Technology can help build a more efficient, agile and responsive government that is truly by the people and for the people, says Communications Deputy Minister Pinky Kekana.
Kekana made the remarks at the opening of Think Summit Johannesburg held at Kyalami Race Track and International Conference Centre on Wednesday.
Hosted by International Business Machines (IBM) South Africa, the summit brought together experts in infrastructure, cloud, artificial intelligence, data and security to engage on how to put smart ideas to work.
Experts used the opportunity to showcase the evolution of mankind and machine with the focus on how their clients are putting ground breaking technologies to work to make the world a better place.
Addressing delegates, Kekana pointed out that the cornerstone of the Fourth Industrial Revolution (4IR) actually lies in the nation’s ability to conduct research and development (R&D) activities.
“Our ability to commercialise and patent solutions is absolutely critical. This is where government can improve but with the help of the private sector. Currently, with the competing budgetary interests in government, it is safe to say that a small amount of the fiscus is directed towards R&D as a nation. This is justifiable given the fact that we are by all account a developing nation.
“I would Iike us to explore this phenomenon… how do South African based companies like IBM help us develop our R&D capabilities, especially as we celebrate Youth Month, the private sector and government must address the issue of youth unemployment.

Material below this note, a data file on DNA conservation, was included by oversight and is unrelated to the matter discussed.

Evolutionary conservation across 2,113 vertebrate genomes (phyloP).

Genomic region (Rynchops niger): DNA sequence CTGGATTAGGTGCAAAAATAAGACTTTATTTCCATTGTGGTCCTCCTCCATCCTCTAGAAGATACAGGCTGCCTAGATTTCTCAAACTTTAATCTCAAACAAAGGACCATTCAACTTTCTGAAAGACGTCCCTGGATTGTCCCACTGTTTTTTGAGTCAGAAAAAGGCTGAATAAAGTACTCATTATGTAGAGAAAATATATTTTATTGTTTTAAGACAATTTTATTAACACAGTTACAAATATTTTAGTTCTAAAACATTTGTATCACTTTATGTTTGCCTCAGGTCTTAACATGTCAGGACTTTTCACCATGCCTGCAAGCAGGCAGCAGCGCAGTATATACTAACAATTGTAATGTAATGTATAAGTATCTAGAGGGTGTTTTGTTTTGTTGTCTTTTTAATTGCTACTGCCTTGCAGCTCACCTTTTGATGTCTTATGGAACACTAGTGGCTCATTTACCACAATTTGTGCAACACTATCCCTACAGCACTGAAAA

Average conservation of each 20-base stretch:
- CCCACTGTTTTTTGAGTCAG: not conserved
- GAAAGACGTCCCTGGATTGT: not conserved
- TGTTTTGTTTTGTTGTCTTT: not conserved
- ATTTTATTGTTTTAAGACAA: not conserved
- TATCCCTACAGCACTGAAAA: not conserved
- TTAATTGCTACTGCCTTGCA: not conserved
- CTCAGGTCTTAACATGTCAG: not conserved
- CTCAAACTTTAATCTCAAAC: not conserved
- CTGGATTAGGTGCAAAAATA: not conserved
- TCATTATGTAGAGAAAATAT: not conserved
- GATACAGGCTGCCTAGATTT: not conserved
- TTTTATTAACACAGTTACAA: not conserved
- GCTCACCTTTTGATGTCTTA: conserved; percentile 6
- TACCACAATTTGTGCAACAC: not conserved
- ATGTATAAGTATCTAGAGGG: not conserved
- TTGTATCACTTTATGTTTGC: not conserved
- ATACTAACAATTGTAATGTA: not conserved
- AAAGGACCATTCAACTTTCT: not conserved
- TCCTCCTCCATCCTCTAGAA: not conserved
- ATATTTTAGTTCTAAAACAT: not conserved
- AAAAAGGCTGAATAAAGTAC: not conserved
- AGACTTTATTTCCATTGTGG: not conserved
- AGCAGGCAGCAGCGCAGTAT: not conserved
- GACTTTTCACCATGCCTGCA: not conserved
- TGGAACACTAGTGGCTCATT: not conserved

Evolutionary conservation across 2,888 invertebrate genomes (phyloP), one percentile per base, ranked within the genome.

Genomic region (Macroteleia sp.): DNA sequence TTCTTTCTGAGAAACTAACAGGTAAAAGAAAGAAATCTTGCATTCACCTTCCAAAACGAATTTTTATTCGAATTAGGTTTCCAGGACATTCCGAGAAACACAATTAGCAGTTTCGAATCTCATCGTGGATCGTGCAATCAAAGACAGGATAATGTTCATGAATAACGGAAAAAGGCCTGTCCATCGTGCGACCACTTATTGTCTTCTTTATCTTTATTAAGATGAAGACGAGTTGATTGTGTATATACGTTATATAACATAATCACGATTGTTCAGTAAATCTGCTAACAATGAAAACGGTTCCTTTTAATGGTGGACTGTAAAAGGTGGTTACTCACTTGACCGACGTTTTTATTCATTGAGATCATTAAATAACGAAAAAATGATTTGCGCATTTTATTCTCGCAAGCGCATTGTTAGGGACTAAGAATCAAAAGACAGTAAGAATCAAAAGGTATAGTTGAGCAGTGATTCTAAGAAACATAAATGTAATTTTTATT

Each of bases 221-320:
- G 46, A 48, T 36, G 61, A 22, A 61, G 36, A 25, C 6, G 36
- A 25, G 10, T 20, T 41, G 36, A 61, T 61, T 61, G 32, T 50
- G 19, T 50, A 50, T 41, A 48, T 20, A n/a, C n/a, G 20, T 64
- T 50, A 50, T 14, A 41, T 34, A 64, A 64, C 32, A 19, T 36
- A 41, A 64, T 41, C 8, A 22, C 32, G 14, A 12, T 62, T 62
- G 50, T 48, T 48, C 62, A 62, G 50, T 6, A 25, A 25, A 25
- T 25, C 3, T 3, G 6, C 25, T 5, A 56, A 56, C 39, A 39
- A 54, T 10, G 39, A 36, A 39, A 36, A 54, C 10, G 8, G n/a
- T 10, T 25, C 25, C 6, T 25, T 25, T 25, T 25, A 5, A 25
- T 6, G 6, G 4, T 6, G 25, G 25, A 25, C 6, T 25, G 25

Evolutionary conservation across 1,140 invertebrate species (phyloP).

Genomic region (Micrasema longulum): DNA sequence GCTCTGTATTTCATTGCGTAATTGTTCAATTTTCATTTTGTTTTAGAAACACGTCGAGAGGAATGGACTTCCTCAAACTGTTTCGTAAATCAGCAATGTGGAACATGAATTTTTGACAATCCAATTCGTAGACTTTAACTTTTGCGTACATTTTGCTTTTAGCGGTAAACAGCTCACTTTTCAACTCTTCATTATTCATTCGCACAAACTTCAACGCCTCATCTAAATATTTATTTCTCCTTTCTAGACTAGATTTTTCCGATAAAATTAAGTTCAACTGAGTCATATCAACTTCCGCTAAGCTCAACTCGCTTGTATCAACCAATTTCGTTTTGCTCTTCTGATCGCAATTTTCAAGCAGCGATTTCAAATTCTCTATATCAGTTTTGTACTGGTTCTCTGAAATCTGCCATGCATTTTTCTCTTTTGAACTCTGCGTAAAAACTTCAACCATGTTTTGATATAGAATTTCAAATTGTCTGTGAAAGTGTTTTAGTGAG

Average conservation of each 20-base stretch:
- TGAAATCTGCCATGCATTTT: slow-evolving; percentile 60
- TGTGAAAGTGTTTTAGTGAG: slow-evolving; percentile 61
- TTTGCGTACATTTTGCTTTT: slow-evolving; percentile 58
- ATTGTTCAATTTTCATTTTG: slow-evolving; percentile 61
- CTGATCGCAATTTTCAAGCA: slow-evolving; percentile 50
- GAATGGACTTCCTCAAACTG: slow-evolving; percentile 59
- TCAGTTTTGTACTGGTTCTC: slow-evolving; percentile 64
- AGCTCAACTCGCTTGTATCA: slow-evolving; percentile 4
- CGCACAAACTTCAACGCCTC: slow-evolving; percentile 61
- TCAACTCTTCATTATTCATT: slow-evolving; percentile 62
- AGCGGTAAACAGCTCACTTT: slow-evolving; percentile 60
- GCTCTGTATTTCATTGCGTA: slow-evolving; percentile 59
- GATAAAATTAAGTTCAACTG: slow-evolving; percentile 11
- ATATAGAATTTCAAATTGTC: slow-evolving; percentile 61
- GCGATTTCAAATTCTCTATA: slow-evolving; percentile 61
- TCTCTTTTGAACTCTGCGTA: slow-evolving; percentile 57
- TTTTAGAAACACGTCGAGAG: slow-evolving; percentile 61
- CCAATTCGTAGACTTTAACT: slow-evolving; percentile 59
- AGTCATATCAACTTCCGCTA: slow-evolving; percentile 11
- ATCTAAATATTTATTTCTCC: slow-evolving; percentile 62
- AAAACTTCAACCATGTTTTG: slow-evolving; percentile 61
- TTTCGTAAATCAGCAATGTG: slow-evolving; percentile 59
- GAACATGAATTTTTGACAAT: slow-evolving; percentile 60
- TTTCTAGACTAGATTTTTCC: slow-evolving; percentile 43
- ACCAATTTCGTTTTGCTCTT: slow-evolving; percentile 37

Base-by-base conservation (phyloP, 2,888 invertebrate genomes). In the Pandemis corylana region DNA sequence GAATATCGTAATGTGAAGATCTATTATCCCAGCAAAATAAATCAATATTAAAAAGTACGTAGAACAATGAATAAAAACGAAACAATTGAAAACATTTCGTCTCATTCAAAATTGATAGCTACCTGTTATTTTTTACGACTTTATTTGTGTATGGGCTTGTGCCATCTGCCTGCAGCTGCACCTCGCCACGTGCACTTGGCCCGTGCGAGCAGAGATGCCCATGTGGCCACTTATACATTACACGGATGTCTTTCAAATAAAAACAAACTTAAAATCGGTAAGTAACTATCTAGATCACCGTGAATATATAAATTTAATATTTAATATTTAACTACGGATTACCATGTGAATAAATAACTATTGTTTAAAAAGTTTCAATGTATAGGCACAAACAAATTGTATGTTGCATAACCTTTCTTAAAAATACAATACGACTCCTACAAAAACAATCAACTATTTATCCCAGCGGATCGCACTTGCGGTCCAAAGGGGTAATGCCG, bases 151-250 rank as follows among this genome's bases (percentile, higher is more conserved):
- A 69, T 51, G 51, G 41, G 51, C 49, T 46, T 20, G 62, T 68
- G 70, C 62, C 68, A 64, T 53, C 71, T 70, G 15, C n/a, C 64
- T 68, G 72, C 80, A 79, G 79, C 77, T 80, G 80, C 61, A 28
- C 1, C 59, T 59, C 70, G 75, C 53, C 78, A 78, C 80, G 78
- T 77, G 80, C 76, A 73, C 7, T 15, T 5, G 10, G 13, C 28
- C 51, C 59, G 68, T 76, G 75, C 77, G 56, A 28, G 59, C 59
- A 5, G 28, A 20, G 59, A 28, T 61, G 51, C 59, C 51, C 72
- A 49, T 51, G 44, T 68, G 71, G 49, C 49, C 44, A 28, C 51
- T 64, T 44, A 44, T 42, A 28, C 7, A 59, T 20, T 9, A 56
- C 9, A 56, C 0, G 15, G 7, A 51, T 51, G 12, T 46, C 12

“For South Africa to rise, not as a spectator or consumer in this era, we need to ensure that we provide African designed solutions across the board. The world’s technology infrastructure supports about a trillion devices, if not more, big and small and for both personal and business use. South Africa has the capability to be competitive in such a realm,” Kekana said.
The Deputy Minister noted that a summit like Think Summit is valuable to South Africans, especially when looking at the challenges in this field.
“There are always challenges and they are still great. Security being at the top of my list and every other leader around the world who has the task of dealing with implementation. Then, there is the seemingly impossible task of supporting the billions and even trillions of connected devices through a stable network infrastructure,” the Deputy Minister said.
She urged the experts to keep the security, infrastructure and implementation as a core focus when discussing the full landscape of 4IR.
“We all know that the benefits of incorporating the 4IR into our lived experiences are significant, but we cannot ignore the risks and challenges that come with these developments. I believe that together, business and government, can achieve a positive lived experience of the 4IR, for all South Africans. I would like South Africans to be some of the first in the world to experience daily life the 4IR way.”